Get ready to shrink the drone war. The US Army medium-sized spy drones may soon become killers, thanks to a successful flight test by a mini-drone strapped with a 4.5kg bomb.
Raytheon, the defence giant, has been working since 2009 on what it calls a "Small Tactical Munition" -- as the name suggests, it's a bomb tiny enough to attach onto the military's fleet of small to medium drones like the Shadow. Weighing 4.5kg and standing 56cm, the guided munition has the potential to expand the drone war dramatically, giving battalion-sized units that fly small drones the ability to kill people, like the remote pilots who fly the iconic Predators and Reapers do.
Now Raytheon announces that on September 16, a Cobra drone (the company's in-house equivalent of a Shadow) flew over the Yuma Proving Ground in Arizona carrying the latest, lightest, smallest model of the Small Tactical Munition for the first time. The flight lasted an hour. It didn't actually fire the munition at a target. (You'll notice there are no fins on the missile, pictured above, although the design includes fold-up fins.)
Even though the munition is still a while away from actually being used by the US Marines -- whose request to weaponise the Shadow has prompted these tests -- it's the latest milestone for the ongoing trend of miniaturising killer drones. And there are many paths in development for micro-killers. A California company called Arcturus has built its own small, 5.2m drone that it claims can fire a 4.5kg missile called the Saber. More recently, the industry leader in miniature drones, AeroVironment, rolled out an alternative model for small armed drones. Its diminutive hybrid of drone and missile, called the Switchblade, is designed to be carried in a soldier's backpack until it's launched into the sky on a kamikaze mission. Yet another design is to launch a deadly mini-drone from inside a larger drone, Russian-doll style.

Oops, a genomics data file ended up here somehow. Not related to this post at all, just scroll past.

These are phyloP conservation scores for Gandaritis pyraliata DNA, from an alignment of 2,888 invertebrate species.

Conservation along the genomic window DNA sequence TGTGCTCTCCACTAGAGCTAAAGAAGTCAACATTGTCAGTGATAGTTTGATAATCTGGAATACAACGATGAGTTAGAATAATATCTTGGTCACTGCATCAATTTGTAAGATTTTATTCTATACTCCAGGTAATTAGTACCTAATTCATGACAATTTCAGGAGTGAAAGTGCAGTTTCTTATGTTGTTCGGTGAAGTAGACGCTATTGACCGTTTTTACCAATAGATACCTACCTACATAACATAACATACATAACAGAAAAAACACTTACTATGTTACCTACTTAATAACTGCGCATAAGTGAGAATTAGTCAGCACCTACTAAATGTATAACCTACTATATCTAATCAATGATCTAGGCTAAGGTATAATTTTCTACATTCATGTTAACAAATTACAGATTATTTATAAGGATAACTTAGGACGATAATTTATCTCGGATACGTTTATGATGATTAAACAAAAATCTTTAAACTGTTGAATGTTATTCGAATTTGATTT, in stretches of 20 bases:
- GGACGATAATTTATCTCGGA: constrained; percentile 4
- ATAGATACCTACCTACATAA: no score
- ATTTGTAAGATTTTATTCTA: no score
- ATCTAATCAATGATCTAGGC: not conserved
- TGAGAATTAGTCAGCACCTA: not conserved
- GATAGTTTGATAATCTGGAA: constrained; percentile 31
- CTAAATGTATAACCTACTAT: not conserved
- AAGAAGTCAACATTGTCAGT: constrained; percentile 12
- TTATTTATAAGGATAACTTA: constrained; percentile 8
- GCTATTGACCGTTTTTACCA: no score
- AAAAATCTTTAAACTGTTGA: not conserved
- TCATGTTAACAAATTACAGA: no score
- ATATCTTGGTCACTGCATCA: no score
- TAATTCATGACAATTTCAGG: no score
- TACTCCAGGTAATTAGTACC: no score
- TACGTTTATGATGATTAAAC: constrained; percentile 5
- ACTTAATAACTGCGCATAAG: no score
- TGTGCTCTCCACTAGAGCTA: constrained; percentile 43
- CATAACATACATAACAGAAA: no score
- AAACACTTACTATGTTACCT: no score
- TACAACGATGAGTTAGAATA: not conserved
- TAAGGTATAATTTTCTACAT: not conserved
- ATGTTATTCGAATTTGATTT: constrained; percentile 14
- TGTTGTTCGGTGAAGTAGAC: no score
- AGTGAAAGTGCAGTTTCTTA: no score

The Small Tactical Munition keeps it simple. It's designed to be carried by AAI's Shadow - which means that it's not using a boutique or unfamiliar model for shrinking the drone war. It would instead put a tiny missile on proven drones that the US Army already possesses. While a Predator is about 8.2m long, with a 16.8m wingspan, a Shadow is smaller than 3.7m long, with a 6.1m wingspan.
But it's about more than just shrinking the drone war. A battalion that uses a Shadow for aerial surveillance might not have to rely on higher headquarters -- or its US Air Force partners -- for close air support if it can strap a bomb the size of a dumbbell to the wings of its drone. That could mean a big change in small-unit autonomy and tactics.
But the US Army and the US Marines have been working to weaponise the Shadow since 2008, and nothing's gotten out of the testing stage so far. The US Air Force has its own fleet of ever-tinier drones, some even shaped like insects. If Raytheon can sell the military on its mini-bomb -- especially considering that the cash-strapped military is going to be hard up for major new weapons purchases -- it may only be a matter of time before the makers of killer drones start thinking even smaller.